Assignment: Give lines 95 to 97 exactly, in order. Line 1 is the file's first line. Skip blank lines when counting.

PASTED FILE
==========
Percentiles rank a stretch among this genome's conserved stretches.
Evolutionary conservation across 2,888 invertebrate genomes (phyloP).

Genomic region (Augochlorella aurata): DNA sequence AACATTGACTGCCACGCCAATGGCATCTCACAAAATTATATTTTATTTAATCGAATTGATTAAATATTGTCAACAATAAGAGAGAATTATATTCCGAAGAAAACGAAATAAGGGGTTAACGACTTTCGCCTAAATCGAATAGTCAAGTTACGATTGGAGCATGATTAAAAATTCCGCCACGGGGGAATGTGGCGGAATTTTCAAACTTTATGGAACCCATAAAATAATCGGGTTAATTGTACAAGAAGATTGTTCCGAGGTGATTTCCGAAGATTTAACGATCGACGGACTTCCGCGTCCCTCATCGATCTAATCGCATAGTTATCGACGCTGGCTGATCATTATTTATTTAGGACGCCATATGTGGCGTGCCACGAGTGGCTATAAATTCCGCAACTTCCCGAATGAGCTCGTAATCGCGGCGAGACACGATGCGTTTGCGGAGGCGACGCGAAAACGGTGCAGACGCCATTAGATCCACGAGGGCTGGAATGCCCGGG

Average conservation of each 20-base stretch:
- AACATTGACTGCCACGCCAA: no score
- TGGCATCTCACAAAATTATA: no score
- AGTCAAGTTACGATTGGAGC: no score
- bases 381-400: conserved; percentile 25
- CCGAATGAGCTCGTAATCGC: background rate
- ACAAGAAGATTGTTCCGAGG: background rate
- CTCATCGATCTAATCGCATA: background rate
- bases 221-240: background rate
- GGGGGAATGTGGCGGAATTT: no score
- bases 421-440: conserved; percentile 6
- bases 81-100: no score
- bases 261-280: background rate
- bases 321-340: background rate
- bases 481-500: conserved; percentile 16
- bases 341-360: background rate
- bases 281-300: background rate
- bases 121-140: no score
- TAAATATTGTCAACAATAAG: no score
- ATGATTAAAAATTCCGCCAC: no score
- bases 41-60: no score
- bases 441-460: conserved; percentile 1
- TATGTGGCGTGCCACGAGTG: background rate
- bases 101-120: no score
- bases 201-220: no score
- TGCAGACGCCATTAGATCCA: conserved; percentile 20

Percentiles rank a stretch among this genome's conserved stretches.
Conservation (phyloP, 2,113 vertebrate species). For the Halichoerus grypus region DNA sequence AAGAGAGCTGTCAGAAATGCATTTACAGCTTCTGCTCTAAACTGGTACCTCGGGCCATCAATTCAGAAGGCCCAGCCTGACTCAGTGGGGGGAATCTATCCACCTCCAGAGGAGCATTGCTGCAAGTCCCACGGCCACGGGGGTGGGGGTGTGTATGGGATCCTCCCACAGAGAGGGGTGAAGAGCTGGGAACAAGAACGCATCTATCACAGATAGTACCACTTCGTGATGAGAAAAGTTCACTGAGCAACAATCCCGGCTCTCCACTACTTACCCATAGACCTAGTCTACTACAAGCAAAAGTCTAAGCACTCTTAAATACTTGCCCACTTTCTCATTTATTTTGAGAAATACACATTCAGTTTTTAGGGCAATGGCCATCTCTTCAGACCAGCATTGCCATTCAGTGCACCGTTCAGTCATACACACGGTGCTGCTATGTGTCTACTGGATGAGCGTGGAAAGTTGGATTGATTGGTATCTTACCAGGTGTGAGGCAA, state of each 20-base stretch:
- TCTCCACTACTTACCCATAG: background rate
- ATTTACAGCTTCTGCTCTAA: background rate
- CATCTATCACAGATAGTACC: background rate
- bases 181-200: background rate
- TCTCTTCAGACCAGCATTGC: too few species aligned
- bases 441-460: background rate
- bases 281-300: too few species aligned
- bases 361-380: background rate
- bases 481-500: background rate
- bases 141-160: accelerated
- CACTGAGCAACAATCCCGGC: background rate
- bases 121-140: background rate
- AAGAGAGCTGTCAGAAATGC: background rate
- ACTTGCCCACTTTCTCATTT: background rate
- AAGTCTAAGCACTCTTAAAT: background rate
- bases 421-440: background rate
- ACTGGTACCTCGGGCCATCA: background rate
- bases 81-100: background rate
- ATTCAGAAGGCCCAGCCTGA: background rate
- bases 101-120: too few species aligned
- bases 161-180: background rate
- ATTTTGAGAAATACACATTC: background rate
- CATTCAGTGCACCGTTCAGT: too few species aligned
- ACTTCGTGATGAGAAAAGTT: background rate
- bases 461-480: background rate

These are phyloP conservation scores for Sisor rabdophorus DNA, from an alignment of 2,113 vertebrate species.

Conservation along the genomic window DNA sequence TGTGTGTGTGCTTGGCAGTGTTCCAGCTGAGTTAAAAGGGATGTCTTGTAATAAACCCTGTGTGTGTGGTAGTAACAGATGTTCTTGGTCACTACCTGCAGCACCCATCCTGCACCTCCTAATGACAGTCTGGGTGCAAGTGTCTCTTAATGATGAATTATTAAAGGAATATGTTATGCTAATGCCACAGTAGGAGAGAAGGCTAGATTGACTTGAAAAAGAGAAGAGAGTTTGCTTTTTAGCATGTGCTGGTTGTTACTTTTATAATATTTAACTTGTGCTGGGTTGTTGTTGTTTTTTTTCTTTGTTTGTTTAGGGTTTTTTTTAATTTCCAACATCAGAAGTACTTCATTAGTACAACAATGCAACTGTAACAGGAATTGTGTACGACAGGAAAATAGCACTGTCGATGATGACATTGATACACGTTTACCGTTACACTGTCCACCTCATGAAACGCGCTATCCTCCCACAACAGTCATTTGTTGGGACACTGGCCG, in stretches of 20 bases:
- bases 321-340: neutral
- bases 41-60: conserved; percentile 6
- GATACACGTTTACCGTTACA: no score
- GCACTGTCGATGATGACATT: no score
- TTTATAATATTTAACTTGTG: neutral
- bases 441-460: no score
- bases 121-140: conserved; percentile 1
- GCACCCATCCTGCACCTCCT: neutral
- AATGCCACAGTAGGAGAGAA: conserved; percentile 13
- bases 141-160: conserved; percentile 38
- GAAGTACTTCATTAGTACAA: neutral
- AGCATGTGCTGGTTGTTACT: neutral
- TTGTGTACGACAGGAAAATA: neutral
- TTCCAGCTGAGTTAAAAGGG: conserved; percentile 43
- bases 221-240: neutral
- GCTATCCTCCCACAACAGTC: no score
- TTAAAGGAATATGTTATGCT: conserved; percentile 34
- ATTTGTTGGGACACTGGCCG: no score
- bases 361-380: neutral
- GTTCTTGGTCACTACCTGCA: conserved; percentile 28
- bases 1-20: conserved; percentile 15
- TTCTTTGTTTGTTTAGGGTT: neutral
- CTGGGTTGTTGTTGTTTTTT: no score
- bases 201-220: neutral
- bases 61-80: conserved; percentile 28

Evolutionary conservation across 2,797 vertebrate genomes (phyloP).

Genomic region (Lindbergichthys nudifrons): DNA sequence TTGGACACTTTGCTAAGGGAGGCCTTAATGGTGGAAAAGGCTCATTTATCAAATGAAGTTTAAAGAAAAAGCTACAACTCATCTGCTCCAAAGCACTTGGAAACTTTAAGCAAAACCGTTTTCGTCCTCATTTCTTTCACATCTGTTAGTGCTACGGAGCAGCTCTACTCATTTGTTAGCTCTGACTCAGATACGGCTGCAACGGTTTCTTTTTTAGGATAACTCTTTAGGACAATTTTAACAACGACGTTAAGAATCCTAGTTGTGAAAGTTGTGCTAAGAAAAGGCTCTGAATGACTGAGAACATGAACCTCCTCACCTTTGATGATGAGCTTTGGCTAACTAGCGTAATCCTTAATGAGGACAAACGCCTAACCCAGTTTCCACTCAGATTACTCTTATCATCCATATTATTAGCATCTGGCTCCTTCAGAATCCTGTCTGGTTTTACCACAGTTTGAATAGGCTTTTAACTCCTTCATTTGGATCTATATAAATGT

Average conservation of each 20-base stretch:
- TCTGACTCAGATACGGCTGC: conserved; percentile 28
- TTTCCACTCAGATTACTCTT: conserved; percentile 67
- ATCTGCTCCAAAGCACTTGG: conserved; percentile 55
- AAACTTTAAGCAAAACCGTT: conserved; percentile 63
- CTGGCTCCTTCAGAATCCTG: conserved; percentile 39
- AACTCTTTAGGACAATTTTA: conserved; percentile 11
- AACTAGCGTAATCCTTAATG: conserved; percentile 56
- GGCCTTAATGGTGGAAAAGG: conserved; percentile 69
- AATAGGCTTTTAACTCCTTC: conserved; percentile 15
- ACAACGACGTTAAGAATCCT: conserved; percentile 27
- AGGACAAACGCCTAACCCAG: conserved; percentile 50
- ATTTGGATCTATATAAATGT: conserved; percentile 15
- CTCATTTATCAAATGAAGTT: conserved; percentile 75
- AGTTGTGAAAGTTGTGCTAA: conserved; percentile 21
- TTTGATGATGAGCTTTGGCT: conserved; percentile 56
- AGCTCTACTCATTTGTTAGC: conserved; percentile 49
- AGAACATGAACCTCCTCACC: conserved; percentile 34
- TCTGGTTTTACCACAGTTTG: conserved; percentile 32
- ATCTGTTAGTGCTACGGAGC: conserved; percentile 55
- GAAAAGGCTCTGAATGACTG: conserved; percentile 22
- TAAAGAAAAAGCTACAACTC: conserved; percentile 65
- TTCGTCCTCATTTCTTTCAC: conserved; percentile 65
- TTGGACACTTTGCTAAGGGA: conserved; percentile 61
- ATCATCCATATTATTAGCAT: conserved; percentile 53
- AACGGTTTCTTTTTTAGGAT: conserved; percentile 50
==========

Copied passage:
- AATAGGCTTTTAACTCCTTC: conserved; percentile 15
- ACAACGACGTTAAGAATCCT: conserved; percentile 27
- AGGACAAACGCCTAACCCAG: conserved; percentile 50